‘It’s always a priority when you’re moving house and you have children.

The first question is, what about the schools. That was certainly important to us.’

Helions Bumpstead is two miles from the Cambridgeshire and Suffolk borders. Carol enjoys the close-knit community of a small village. Like most places, the locals have a common bond in protecting their amenities. ‘Until recently we had a very nice pub. Unfortunately it’s closed, but the village is trying to buy it.’

As for the house, Carol continues:

‘We could see it needed work, but it ticked our boxes and it was within our price range.’ It has three bedrooms, two reception rooms and a lovely garden.

‘We were able to move in while we did the remedial work. We put a new floor in the dining room and two new ceilings upstairs. We’ve refitted the kitchen and bathroom and we’ve done quite a lot of work to the outside, but we haven’t made any structural changes inside.’

One of the improvements was the conversion of a couple of outbuildings. Both are now weatherboarded.

Carol adds: ‘One was originally a stable and the other was where they kept a pony trap. The stable has become a garage and the shed where they kept the pony trap now houses the central heating boiler. There was no central heating when we came here.’

The couple are not sure exactly how old the house is, but they think it’s early Victorian. The sash windows and most of the doors are original. Under the rendering there’s a timber frame.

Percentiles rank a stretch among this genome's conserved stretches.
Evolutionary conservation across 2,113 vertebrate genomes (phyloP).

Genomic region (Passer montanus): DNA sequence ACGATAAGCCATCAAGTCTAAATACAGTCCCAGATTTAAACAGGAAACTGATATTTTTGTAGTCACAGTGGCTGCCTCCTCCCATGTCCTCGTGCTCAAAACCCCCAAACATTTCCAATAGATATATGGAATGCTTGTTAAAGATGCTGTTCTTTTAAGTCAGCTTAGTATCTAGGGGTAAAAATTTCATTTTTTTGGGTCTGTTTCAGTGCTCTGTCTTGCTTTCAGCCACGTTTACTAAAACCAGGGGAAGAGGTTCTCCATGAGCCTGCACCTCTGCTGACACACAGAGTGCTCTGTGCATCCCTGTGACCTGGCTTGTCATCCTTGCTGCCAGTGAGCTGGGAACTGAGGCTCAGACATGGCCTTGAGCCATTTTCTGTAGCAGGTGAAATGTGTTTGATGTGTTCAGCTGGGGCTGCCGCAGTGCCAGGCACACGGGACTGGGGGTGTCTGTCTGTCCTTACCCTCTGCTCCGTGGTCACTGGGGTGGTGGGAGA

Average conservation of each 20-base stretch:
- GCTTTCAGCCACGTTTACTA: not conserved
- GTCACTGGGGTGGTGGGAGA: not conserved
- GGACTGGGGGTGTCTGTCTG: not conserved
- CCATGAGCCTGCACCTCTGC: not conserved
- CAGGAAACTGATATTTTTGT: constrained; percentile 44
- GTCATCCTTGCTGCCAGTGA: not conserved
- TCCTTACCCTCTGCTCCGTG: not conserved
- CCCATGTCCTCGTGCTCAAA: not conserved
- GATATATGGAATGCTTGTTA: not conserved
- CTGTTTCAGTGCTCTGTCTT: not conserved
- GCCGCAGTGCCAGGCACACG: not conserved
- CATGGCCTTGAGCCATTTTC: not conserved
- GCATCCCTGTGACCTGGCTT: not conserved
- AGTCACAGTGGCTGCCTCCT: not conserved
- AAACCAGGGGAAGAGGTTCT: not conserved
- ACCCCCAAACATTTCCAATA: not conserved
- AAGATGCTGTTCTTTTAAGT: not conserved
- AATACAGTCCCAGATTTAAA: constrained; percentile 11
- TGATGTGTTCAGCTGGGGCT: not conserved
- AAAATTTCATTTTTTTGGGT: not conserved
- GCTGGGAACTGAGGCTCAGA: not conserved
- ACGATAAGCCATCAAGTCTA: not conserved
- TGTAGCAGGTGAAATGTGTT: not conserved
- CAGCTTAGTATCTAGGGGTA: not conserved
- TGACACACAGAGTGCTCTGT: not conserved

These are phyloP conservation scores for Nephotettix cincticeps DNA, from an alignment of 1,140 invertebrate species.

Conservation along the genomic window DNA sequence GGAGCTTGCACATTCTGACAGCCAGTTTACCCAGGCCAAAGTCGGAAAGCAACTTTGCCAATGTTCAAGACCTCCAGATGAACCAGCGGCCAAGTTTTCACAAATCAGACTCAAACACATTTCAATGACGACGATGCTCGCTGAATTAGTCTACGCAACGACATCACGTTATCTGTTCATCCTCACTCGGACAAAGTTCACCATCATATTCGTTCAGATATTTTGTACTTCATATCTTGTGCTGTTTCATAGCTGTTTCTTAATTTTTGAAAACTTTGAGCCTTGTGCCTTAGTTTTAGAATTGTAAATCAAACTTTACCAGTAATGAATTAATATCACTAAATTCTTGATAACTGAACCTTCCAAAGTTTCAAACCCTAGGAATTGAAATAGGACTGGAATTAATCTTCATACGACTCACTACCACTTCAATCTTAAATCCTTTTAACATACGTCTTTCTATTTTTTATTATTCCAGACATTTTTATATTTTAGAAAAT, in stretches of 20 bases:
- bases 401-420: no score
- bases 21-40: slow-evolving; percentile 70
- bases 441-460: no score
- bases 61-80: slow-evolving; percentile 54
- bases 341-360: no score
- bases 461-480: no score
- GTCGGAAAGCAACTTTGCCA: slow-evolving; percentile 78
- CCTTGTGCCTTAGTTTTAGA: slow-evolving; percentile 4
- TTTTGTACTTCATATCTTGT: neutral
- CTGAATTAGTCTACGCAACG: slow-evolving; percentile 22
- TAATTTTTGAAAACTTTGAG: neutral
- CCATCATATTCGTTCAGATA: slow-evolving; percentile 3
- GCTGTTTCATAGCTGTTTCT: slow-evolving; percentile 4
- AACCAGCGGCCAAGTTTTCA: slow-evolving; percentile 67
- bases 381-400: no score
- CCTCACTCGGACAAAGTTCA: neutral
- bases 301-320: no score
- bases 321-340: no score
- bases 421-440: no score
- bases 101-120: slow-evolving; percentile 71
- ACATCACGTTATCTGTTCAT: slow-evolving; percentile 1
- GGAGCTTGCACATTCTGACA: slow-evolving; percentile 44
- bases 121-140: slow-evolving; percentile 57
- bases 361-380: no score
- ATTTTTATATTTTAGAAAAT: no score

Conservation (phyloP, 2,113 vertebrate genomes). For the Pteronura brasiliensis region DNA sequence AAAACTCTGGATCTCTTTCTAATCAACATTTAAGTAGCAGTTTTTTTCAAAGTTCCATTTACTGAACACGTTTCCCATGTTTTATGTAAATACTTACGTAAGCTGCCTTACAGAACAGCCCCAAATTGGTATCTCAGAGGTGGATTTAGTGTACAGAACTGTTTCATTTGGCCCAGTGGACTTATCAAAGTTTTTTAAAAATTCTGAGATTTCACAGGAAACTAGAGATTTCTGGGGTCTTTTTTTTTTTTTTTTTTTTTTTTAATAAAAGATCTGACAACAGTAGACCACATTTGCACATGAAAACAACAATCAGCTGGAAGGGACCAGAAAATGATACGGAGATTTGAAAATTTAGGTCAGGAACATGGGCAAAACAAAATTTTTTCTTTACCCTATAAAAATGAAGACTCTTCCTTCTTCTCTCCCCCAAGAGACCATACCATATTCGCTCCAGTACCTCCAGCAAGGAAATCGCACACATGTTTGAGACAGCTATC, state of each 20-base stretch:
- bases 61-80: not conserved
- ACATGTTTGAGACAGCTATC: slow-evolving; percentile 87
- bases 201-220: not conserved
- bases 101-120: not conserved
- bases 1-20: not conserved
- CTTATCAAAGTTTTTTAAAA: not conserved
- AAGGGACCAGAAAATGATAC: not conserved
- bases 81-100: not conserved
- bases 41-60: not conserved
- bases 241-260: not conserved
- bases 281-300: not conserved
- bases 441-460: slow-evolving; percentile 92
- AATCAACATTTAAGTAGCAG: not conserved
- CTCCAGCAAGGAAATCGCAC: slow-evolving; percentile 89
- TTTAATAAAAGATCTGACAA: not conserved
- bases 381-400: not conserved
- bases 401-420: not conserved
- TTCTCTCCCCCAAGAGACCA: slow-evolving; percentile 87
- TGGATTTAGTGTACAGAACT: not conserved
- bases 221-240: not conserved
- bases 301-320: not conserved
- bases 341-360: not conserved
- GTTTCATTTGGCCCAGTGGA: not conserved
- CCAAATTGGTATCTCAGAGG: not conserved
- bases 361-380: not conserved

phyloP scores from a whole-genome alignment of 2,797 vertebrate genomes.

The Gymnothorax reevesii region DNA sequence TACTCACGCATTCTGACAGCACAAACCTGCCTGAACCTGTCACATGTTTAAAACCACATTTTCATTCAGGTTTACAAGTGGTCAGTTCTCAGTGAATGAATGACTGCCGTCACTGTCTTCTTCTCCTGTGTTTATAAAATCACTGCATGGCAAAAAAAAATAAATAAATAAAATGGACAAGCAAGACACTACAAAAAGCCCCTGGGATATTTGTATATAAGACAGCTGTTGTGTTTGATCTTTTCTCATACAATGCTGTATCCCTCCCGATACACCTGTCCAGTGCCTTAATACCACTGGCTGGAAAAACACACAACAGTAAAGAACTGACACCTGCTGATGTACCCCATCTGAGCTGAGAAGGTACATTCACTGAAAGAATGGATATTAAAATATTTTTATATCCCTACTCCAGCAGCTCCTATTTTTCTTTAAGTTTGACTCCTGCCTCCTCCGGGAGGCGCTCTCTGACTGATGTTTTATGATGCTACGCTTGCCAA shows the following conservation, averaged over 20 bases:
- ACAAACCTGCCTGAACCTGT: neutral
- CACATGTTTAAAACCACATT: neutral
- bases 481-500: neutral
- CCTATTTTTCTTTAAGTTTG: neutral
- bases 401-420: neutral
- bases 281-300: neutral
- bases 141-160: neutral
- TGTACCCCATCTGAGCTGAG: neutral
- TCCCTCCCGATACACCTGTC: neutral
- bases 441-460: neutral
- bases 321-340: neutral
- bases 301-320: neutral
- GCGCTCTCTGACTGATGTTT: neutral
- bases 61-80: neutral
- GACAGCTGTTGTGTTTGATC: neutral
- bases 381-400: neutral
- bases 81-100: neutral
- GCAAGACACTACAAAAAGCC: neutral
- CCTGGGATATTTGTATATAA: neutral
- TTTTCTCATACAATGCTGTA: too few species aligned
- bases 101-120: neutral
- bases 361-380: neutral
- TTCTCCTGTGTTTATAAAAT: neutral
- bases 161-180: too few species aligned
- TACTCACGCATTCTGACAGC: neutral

‘Some of the houses around here are brick built, but most of the older ones are timber-framed because timber was readily available and cheaper than brick.’ From day one the Hogarths entered into village life to the full. Carol helped to form a garden club and, along with other keen gardeners in the village, she opens the garden at Hilldrop House to the public most years.

Each year she’s pitched in to help clear the churchyard of leaves in the autumn too.

Carol laughs: ‘One year one of my daughters got in the way of my pitchfork. Her foot soon recovered. She was fine.’

Both girls now live in London. Both went to the local schools and now have demanding careers. Victoria is a Cambridge graduate and a qualified art historian. She works as a speech and language therapist. Susie has a degree in English literature from UCL. She’s an artist — maybe she picked up the vibes from Peter Blake. When she isn’t painting murals or working on commissions as a designer, she’s a behavioural analyst.

Last November Carol retired from her job as technical director for a City-based global insurance broker. With her husband retired too and both in their

60s, suddenly they’re free to plan the next stage of their lives.

When he was working, Colin also travelled up to the City from time to time. Like Carol he caught the train into Liverpool Street from the station at Audley End, a 20-minutes drive away.

‘It was an easy commute,’ he says. But those days are now behind them.

‘We fancy living by the sea,’ Carol reports, her eyes lighting up. ‘We’re looking for a house in Devon.’

Now it’s for sale

Hilldrop House is for sale through Mullucks Wells in Saffron Walden for a guide price £355,000. Call 01799 520520 for more details.